Backcountry Boiler in action

We’ve posted up on Facebook recently about a new Stove that got us rather excited in the Webtogs office. A modern twist on the Chimney Kettle, we’ve been following with interest the progress of Devin who has been tweaking and designing over the last three years or so a more lightweight, portable version. Sometimes known as the Kelly Kettle from our Irish fisherman friends, the design has been around for a while and was even used by NZ troops in world war II. They are traditionally large and heavy, so a lightweight version is more than welcome for us backpackers. They are seriously simple in how they operate, as this image shows;

Anatomy of a kelly kettle

We received ours from the lovely Phil Turner of Lightweight Outdoors as a pre-production sample to get to grips and play around with. First things first, this is seriously light coming in at around 220  grammes. In our humble opinion he has cracked the problem that lots of people had with this design, namely that previous versions were far too big and heavy.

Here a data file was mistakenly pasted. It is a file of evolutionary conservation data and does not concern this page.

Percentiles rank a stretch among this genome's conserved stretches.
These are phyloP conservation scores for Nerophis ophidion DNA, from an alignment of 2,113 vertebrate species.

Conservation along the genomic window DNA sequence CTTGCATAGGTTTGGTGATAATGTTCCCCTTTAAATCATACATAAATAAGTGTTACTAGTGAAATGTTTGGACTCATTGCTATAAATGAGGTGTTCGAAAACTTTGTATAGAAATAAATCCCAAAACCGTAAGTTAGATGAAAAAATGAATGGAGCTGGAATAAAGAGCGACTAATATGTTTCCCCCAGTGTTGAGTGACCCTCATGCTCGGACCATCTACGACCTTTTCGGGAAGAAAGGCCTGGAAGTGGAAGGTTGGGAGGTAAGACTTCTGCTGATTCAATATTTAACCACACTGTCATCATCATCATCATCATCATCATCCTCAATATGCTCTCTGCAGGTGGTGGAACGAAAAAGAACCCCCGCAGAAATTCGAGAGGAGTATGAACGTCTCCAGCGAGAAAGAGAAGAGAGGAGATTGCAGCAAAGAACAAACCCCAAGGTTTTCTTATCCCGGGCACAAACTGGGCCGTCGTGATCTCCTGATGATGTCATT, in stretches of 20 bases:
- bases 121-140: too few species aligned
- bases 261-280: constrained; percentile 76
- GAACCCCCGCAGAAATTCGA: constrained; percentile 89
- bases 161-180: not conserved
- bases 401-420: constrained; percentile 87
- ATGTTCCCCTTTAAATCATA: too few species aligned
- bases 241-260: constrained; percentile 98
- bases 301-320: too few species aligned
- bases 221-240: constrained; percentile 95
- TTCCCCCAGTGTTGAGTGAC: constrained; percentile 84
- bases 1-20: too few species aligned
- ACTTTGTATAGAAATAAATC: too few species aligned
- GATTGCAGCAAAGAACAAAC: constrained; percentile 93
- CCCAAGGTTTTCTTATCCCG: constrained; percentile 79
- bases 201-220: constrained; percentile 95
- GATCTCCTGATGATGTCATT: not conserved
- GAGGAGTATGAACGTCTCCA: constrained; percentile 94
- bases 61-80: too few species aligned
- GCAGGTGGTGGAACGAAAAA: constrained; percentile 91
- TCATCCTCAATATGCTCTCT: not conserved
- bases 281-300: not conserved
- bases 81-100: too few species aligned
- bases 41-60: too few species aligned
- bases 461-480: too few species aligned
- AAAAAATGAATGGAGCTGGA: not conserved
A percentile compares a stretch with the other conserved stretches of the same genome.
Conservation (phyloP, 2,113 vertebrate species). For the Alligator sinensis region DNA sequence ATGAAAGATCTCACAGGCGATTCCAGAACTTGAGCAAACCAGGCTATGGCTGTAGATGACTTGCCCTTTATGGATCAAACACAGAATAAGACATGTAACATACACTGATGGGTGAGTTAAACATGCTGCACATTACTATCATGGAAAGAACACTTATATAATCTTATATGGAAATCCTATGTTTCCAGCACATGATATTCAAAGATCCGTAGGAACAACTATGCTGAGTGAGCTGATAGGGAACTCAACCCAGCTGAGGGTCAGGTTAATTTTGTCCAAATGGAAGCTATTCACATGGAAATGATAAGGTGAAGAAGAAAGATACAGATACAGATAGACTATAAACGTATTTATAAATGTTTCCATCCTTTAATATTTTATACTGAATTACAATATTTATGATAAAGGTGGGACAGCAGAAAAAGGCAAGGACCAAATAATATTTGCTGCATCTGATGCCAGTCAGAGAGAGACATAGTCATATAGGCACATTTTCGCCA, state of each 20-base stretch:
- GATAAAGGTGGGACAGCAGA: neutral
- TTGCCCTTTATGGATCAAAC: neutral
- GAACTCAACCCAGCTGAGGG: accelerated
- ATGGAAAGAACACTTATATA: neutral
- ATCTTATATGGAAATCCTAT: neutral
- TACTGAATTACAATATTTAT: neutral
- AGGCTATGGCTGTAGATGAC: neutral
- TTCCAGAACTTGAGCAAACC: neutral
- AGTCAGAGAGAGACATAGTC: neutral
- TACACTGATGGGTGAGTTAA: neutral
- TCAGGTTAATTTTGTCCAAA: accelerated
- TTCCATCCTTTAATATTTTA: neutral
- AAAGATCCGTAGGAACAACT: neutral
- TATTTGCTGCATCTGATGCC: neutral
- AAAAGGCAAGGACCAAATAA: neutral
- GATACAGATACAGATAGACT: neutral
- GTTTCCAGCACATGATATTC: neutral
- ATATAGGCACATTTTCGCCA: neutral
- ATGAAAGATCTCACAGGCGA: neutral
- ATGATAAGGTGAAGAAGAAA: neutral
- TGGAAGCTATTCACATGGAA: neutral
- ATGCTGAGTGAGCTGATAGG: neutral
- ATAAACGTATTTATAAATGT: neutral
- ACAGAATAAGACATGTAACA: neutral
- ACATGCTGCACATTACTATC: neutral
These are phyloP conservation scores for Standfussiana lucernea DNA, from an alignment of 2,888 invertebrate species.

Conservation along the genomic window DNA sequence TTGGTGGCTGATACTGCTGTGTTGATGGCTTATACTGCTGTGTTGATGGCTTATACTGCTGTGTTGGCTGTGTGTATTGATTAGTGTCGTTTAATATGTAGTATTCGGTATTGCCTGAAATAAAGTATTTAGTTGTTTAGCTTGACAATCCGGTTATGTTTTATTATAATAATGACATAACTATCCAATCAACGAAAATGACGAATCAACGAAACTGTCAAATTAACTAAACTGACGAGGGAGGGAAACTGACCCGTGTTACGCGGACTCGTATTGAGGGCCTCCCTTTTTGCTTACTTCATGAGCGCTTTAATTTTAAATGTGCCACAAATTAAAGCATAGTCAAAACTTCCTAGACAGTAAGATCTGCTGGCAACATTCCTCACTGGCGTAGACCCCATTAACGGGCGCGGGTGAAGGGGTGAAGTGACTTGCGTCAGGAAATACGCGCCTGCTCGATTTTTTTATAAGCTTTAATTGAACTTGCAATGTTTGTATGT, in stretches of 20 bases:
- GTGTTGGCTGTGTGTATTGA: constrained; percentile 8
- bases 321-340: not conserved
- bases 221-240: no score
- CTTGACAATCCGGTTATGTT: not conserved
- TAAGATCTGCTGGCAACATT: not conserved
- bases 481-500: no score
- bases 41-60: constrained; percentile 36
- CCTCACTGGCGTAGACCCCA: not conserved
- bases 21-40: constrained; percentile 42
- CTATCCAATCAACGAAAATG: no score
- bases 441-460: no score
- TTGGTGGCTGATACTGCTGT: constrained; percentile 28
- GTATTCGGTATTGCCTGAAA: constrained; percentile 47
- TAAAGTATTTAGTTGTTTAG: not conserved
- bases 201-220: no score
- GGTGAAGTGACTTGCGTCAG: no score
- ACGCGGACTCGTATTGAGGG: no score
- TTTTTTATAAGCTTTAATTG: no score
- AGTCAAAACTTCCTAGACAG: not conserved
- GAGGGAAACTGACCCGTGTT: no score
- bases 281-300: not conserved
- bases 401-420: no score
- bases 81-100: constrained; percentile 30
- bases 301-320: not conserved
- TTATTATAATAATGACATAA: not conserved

Back Country Boiler
Lumberjack duties done
Timing wise we experienced a boil in a fraction over 5 1/2 minutes. We figure as you get more practiced, you can get that time down to below 5 minutes easily. We love the fact you are using real fire to boil stuff up. There is nothing that beats the smell of woodsmoke in our humble opinion, and the backcountry boiler gives it to you in spades. We also love the fact it is great for the environment as burning wood is carbon neutral.

It wasn’t long before we got neighbours looking over the fence with some quizzical and impressed faces, and it was soon cups of tea all round. We took some photos of the boiler in action and a little video that you can see below.

Fire on the go
There be fire
 

Altogether we are very impressed. We are talking to Devin now and hope to be able to stock it later next year. We think it is our favourite stove of the moment, whats currently occupying your backpack or car as stove of choice?

 

 

 

 

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